8. What do I hope to achieve by confronting this person” (Be specific. What do you hope happens” How can you best communicate what you want so the individual will be receptive to it” Do you realize s/he will not be receptive to this feedback no matter how diplomatically it’s conveyed”)

9. What are the risks and potential consequences of confronting this person”

10. Am I willing to pay those consequences” Why or why not”

11. Is there any realistic chance this person will make an effort to improve how s/he treats me and the others (voluntarily or involuntarily)”

12. Could I be pursing a “Don Quixote” exercise in futility” Are the odds that I won’t be able to favorably impact this situation no matter how long or hard I try”

13. What are the resources needed to prevail in this situation” What will it cost in terms of legal fees, staff time, emotional toll, energy drain, and brainpower to achieve the desired outcome” Make this measurable. Identify in terms of dollars, hours, (weeks” months”) what it would take to successfully resolve this.

14. Is it my job to “educate” this person about his/her inappropriate behavior” Does someone need to hold him/her accountable, and am I that someone” What message are we sending the group by tolerating this misbehavior”

15. Will pursuing this put me or members of the group at risk” How so” Have I discussed this dilemma with others who will be affected by this decision” If my efforts prove unsuccessful, will we regret taking this action”

16. Are there other options I haven’t explored” Is there a way to address this issue without endangering my job, health, finances or the well-being of the group”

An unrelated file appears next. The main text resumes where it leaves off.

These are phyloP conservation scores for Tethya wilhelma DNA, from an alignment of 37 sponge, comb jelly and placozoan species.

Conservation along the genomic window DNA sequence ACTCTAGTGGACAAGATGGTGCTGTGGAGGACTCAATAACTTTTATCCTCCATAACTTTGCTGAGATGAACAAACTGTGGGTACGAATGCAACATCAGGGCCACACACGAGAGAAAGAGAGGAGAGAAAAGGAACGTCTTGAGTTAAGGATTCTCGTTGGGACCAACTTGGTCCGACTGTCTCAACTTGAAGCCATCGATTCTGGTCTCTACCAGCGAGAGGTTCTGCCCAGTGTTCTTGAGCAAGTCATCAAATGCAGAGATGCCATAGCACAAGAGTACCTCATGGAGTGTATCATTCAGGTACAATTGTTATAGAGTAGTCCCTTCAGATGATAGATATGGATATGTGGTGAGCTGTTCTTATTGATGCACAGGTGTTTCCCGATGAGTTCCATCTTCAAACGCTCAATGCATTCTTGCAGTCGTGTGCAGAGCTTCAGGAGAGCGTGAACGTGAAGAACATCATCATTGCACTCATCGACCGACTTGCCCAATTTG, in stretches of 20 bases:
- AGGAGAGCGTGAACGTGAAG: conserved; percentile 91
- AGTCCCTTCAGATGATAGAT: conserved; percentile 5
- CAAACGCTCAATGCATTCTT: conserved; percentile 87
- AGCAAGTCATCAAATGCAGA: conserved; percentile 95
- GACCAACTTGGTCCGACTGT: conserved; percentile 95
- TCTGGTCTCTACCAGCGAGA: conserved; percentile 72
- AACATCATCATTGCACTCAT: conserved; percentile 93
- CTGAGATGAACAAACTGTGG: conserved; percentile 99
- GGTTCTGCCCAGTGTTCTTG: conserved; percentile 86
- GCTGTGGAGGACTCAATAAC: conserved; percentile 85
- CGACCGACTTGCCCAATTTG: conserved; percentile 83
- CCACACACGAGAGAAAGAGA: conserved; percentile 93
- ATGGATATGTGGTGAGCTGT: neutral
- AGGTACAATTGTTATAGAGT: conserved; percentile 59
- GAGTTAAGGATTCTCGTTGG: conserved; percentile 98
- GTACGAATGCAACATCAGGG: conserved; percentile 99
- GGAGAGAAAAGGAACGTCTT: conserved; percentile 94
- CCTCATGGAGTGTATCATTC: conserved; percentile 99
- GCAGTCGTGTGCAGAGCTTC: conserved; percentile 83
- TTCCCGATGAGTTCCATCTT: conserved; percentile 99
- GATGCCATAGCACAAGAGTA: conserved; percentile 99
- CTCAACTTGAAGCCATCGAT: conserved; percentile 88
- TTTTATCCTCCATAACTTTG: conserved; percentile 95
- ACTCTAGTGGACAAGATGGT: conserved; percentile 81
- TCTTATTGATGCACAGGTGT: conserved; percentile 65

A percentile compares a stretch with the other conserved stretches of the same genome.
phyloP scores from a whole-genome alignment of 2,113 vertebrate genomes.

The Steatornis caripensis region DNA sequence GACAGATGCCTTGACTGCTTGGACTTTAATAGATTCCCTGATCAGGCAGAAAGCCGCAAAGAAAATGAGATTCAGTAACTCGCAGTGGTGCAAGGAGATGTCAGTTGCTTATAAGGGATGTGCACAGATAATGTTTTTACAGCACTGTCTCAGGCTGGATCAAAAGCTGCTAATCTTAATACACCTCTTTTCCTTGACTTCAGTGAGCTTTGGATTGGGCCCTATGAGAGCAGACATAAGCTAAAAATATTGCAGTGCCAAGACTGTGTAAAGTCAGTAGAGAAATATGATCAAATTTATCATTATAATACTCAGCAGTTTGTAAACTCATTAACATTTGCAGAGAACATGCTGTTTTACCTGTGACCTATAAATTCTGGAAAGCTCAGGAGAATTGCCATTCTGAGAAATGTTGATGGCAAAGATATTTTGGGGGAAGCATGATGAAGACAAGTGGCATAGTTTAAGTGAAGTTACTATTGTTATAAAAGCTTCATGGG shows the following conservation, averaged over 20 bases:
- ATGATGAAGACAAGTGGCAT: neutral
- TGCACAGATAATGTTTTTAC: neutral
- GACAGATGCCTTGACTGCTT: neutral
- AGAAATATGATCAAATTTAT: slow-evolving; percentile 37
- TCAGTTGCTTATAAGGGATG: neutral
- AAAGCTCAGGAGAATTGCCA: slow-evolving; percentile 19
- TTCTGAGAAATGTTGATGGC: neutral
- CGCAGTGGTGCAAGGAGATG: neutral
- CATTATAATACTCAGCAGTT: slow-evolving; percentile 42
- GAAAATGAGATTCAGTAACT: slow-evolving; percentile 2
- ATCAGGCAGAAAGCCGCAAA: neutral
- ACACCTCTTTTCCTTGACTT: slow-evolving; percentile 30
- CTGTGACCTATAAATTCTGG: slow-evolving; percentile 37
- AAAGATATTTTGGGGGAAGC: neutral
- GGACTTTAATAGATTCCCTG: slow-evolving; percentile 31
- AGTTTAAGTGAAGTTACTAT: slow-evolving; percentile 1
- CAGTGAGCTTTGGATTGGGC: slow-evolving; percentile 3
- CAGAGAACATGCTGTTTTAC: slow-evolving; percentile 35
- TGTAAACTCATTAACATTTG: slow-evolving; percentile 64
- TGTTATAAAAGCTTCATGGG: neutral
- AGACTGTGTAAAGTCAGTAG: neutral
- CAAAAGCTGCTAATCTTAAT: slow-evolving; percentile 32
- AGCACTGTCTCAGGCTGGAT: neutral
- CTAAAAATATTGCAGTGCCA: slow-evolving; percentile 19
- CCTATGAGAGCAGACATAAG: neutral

17. Have I discussed this with seasoned peers or trained professionals who could provide innovative, workable solutions that could turn this situation around”

18. Will time heal this situation” In the “big scheme of things,” is this all that important” Shall I adopt a “This too shall pass” philosophy” Why or why not”

19. Are there penalties or advantages for delaying action” Do I need to confront this now” Could waiting help me approach more wisely instead of rashly”

20. Is there an objective third party with an impartial perspective who could intervene and mediate a satisfactory resolution” Who is this person” How can we get him/her involved”

As the saying goes, "Only a fool tests the depth of the water with both feet."

These Choose Your Battle Criteria aren’t a panacea guaranteed to produce a perfect resolution for every conflict; they are a tool for thinking first and acting second so you can put your best foot forward instead of putting your foot in your mouth. I hope they help you proactively deal with people who are undermining your group’s productivity.


This article is excerpted with permission from Sam Horn’s Take the Bully By the Horns (St. Martins Press). Visit SamHorn.com for more tips on how to deal with difficult individuals who run roughshod over everyone’s rights and to arrange for Sam to train your employees how to communicate with challenging people.